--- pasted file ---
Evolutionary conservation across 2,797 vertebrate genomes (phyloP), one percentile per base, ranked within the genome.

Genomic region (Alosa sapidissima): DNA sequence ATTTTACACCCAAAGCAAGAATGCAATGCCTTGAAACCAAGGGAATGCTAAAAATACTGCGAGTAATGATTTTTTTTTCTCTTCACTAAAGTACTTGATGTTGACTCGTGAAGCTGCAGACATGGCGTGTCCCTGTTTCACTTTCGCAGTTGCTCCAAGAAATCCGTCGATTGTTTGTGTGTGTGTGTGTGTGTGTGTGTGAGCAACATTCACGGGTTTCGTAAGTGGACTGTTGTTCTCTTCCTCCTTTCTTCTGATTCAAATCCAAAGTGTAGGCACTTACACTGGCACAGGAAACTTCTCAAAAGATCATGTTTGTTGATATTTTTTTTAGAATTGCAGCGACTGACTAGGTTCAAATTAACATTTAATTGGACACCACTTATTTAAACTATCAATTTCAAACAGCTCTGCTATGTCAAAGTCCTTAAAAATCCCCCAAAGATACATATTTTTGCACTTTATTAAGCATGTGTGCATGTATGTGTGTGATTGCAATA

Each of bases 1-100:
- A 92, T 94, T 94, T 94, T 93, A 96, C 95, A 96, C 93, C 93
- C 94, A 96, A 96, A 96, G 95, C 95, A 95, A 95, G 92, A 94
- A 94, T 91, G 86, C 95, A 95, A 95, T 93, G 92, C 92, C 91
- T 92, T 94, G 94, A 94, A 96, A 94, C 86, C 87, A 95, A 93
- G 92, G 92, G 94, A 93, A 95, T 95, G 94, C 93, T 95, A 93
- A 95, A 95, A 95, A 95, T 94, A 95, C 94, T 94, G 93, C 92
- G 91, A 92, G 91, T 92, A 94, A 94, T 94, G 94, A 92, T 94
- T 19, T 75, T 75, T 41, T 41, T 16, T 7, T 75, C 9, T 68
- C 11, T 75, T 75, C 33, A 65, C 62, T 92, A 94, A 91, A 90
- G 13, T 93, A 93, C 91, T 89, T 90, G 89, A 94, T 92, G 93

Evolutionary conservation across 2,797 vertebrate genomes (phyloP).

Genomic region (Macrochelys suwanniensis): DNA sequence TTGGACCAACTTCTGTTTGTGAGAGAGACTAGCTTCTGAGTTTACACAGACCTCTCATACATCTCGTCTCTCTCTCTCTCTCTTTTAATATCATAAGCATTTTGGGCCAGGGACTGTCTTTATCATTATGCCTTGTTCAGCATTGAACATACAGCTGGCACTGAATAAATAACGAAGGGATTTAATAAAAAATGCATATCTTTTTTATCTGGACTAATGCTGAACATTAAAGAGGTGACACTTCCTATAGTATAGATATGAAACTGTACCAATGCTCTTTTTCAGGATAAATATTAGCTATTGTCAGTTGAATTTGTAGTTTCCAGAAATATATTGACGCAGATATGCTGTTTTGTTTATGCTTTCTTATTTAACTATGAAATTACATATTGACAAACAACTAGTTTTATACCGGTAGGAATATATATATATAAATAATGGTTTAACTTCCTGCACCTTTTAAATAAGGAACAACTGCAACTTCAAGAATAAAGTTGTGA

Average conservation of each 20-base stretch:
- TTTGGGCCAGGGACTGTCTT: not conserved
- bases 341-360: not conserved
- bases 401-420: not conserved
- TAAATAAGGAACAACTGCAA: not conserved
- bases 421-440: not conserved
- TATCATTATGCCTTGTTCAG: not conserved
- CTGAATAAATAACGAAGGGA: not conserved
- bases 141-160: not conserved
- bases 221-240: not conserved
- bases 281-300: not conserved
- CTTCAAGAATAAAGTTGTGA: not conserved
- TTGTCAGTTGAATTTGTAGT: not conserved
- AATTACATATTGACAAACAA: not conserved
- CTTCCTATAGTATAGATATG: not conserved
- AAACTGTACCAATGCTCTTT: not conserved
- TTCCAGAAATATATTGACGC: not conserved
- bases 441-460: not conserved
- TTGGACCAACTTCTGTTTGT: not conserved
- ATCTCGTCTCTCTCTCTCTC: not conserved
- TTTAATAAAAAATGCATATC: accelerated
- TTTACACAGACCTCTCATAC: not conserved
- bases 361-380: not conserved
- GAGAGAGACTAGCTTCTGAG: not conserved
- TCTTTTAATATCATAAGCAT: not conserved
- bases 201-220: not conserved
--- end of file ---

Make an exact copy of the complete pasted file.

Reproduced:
Evolutionary conservation across 2,797 vertebrate genomes (phyloP), one percentile per base, ranked within the genome.

Genomic region (Alosa sapidissima): DNA sequence ATTTTACACCCAAAGCAAGAATGCAATGCCTTGAAACCAAGGGAATGCTAAAAATACTGCGAGTAATGATTTTTTTTTCTCTTCACTAAAGTACTTGATGTTGACTCGTGAAGCTGCAGACATGGCGTGTCCCTGTTTCACTTTCGCAGTTGCTCCAAGAAATCCGTCGATTGTTTGTGTGTGTGTGTGTGTGTGTGTGTGAGCAACATTCACGGGTTTCGTAAGTGGACTGTTGTTCTCTTCCTCCTTTCTTCTGATTCAAATCCAAAGTGTAGGCACTTACACTGGCACAGGAAACTTCTCAAAAGATCATGTTTGTTGATATTTTTTTTAGAATTGCAGCGACTGACTAGGTTCAAATTAACATTTAATTGGACACCACTTATTTAAACTATCAATTTCAAACAGCTCTGCTATGTCAAAGTCCTTAAAAATCCCCCAAAGATACATATTTTTGCACTTTATTAAGCATGTGTGCATGTATGTGTGTGATTGCAATA

Each of bases 1-100:
- A 92, T 94, T 94, T 94, T 93, A 96, C 95, A 96, C 93, C 93
- C 94, A 96, A 96, A 96, G 95, C 95, A 95, A 95, G 92, A 94
- A 94, T 91, G 86, C 95, A 95, A 95, T 93, G 92, C 92, C 91
- T 92, T 94, G 94, A 94, A 96, A 94, C 86, C 87, A 95, A 93
- G 92, G 92, G 94, A 93, A 95, T 95, G 94, C 93, T 95, A 93
- A 95, A 95, A 95, A 95, T 94, A 95, C 94, T 94, G 93, C 92
- G 91, A 92, G 91, T 92, A 94, A 94, T 94, G 94, A 92, T 94
- T 19, T 75, T 75, T 41, T 41, T 16, T 7, T 75, C 9, T 68
- C 11, T 75, T 75, C 33, A 65, C 62, T 92, A 94, A 91, A 90
- G 13, T 93, A 93, C 91, T 89, T 90, G 89, A 94, T 92, G 93

Evolutionary conservation across 2,797 vertebrate genomes (phyloP).

Genomic region (Macrochelys suwanniensis): DNA sequence TTGGACCAACTTCTGTTTGTGAGAGAGACTAGCTTCTGAGTTTACACAGACCTCTCATACATCTCGTCTCTCTCTCTCTCTCTTTTAATATCATAAGCATTTTGGGCCAGGGACTGTCTTTATCATTATGCCTTGTTCAGCATTGAACATACAGCTGGCACTGAATAAATAACGAAGGGATTTAATAAAAAATGCATATCTTTTTTATCTGGACTAATGCTGAACATTAAAGAGGTGACACTTCCTATAGTATAGATATGAAACTGTACCAATGCTCTTTTTCAGGATAAATATTAGCTATTGTCAGTTGAATTTGTAGTTTCCAGAAATATATTGACGCAGATATGCTGTTTTGTTTATGCTTTCTTATTTAACTATGAAATTACATATTGACAAACAACTAGTTTTATACCGGTAGGAATATATATATATAAATAATGGTTTAACTTCCTGCACCTTTTAAATAAGGAACAACTGCAACTTCAAGAATAAAGTTGTGA

Average conservation of each 20-base stretch:
- TTTGGGCCAGGGACTGTCTT: not conserved
- bases 341-360: not conserved
- bases 401-420: not conserved
- TAAATAAGGAACAACTGCAA: not conserved
- bases 421-440: not conserved
- TATCATTATGCCTTGTTCAG: not conserved
- CTGAATAAATAACGAAGGGA: not conserved
- bases 141-160: not conserved
- bases 221-240: not conserved
- bases 281-300: not conserved
- CTTCAAGAATAAAGTTGTGA: not conserved
- TTGTCAGTTGAATTTGTAGT: not conserved
- AATTACATATTGACAAACAA: not conserved
- CTTCCTATAGTATAGATATG: not conserved
- AAACTGTACCAATGCTCTTT: not conserved
- TTCCAGAAATATATTGACGC: not conserved
- bases 441-460: not conserved
- TTGGACCAACTTCTGTTTGT: not conserved
- ATCTCGTCTCTCTCTCTCTC: not conserved
- TTTAATAAAAAATGCATATC: accelerated
- TTTACACAGACCTCTCATAC: not conserved
- bases 361-380: not conserved
- GAGAGAGACTAGCTTCTGAG: not conserved
- TCTTTTAATATCATAAGCAT: not conserved
- bases 201-220: not conserved